image2Yep. That’s me, second from the right. Helmet on head, feet on the platform, honest-to-God smile on my face.

That. Was. So. Much. FUN.

Seriously. If I didn’t live in the middle of the woods in rural Massachusetts, I would be saving up for one of these things right now.

It was magic! All you have to do is lean forward a bit, and it moves ahead on its own. Lean a teeny bit back (and I mean teeny bit. As in, just think the words “lean back”) and the thing slows down. It turns on a dime. It goes uphill, downhill, over bumps. No pedaling, no sweating.

Best of all, you don’t have to have the slightest bit of grace or athletic skill.

Perfect for me!

And Berlin, in all its beauty, charm, history, was right there in front of us to view and experience.

Amazing!

I might try one in Rome some day, if I get very lucky.

 

Nonni in Germany: “What’s that noise?”


One of the best things about traveling is how much it teaches you about yourself, and about your home place.

We had a few observations about our time in Germany that lead Paul and I to question a lot of what we look at as normal life in the United States.

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Let me give you three examples.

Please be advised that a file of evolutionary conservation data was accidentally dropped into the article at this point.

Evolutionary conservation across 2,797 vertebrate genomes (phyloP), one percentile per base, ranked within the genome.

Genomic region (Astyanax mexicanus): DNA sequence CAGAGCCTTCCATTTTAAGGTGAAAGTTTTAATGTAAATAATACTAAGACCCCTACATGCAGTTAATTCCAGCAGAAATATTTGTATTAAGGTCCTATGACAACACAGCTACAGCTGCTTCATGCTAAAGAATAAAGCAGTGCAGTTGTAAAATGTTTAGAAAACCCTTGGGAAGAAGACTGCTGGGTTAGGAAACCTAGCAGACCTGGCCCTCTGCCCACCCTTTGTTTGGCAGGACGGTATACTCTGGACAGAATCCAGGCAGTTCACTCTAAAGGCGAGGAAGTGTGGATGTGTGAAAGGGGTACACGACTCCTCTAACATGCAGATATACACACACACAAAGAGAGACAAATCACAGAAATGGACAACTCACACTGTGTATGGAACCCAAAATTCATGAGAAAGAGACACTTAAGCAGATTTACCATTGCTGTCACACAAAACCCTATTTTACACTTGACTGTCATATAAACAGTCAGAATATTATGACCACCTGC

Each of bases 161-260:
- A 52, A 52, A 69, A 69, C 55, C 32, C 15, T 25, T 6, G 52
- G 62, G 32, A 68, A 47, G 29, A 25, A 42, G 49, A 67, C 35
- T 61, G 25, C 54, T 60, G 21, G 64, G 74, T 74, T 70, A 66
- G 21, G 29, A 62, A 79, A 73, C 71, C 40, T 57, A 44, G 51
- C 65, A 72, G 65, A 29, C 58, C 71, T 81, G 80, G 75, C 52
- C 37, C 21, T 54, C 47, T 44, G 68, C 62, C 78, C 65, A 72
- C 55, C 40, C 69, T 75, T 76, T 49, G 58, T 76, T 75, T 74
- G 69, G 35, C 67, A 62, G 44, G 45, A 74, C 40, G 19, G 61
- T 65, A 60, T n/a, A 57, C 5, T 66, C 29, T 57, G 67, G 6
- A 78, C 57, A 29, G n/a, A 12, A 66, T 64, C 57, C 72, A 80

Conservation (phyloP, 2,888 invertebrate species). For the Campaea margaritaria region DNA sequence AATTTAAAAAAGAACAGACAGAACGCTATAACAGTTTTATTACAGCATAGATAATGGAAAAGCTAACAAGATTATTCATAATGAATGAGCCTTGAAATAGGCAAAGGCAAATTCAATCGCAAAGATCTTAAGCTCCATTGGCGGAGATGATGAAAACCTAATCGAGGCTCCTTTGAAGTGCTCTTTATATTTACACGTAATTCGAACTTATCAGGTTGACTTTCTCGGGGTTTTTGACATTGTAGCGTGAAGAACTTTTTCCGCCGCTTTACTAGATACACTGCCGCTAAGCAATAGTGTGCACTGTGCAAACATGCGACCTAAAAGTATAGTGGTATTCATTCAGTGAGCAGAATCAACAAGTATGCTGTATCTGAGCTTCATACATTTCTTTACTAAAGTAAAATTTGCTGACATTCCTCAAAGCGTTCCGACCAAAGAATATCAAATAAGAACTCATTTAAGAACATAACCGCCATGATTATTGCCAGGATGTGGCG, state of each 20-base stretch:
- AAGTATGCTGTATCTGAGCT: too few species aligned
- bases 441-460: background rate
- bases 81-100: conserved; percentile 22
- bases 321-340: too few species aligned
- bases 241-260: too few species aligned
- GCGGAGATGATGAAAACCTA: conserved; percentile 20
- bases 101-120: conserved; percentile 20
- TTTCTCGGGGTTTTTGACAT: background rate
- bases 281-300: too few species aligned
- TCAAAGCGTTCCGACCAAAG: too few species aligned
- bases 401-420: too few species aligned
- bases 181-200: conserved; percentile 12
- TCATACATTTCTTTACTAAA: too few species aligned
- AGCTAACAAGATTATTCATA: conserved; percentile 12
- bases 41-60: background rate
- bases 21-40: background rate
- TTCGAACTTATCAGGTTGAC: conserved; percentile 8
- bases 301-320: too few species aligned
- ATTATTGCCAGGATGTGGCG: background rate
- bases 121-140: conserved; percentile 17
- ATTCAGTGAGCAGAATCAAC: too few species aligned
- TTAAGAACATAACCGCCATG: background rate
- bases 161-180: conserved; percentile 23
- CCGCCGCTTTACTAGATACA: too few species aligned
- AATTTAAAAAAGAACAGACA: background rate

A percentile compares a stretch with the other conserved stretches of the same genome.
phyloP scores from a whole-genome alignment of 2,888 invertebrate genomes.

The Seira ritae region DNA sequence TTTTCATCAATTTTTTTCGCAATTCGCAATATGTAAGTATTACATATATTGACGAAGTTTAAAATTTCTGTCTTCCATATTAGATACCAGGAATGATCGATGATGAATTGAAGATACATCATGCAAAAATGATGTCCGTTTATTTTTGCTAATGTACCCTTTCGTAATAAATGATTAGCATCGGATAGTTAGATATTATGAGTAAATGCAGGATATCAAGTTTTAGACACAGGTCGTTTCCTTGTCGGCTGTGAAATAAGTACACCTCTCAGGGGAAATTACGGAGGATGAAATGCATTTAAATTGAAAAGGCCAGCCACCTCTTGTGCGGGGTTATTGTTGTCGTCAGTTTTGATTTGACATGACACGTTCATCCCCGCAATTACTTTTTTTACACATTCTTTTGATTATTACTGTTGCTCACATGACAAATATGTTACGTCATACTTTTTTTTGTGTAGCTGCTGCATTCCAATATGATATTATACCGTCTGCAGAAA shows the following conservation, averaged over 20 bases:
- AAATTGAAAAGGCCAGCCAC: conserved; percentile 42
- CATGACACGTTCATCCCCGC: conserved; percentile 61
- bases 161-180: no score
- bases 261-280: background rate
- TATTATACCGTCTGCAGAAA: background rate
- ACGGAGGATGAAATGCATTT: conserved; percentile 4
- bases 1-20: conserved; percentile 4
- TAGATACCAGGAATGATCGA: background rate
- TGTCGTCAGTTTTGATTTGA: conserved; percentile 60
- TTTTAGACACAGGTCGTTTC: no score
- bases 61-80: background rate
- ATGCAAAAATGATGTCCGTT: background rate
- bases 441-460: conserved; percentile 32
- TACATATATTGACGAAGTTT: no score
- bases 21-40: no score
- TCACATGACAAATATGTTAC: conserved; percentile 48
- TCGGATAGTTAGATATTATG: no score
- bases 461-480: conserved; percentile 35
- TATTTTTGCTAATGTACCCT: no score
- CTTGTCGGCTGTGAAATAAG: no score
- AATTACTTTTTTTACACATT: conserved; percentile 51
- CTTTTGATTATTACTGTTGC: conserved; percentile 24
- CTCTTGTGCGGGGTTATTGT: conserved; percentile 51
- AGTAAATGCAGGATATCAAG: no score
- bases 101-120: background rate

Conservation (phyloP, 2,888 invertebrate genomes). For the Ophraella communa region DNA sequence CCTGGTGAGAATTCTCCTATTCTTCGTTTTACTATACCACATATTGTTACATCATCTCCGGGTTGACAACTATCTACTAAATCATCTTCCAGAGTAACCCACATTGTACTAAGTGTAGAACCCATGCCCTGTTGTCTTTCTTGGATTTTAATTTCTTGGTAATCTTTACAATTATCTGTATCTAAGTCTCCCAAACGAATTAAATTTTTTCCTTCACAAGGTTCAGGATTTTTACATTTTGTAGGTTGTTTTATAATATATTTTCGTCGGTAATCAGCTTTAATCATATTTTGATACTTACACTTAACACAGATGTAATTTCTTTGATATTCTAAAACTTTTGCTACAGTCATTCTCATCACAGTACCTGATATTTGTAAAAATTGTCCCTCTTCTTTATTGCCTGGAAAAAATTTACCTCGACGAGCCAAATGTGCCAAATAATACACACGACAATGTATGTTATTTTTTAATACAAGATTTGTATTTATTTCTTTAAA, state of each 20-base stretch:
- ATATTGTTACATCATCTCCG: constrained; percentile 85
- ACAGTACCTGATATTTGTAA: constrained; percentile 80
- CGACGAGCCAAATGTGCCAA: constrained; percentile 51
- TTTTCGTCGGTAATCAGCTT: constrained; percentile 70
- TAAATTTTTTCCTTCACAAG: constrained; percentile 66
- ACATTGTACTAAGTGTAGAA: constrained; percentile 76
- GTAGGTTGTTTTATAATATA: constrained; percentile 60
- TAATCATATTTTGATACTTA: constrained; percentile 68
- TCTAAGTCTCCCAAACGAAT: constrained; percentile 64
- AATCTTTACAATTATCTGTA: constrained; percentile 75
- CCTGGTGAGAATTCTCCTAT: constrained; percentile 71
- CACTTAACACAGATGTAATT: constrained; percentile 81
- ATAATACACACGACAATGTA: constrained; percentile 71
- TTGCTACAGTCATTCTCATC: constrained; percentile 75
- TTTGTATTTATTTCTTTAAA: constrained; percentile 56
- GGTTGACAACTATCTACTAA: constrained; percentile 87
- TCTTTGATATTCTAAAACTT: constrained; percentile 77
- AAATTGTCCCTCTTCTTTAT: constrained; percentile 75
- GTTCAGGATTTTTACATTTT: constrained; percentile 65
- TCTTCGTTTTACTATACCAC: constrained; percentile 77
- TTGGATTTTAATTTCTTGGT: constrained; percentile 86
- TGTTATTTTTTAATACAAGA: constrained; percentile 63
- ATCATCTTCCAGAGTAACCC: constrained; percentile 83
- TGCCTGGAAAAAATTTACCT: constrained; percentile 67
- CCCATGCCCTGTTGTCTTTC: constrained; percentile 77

The first event happened while we were walking through the streets of Berlin with our friends. It was a cool, cloudy day and we had taken a beautiful boat tour of the city along the River Spree. Now we were walking toward the Reichstag, winding through the crowds of people on the busy streets.

Berlin is very quiet. In spite of all of the traffic, we rarely heard a horn beep or a siren wail. But now a police car went by with its siren on. Paul and I both stopped, but our German friends kept walking. My heart rate had picked up and I wondered how the others were feeling.

We found out that when a police car stops in the city with its siren running, the Americans think “Is it a terrorist attack? Is it a shooter?”  Our German hosts think, “Somebody parked in the wrong place.”

Interesting.

The second event was late one night. We were going to sleep at our hosts’ beautiful little house on the outskirts of the old East Berlin. The neighborhood is quiet and serene, even though it lies within the city borders.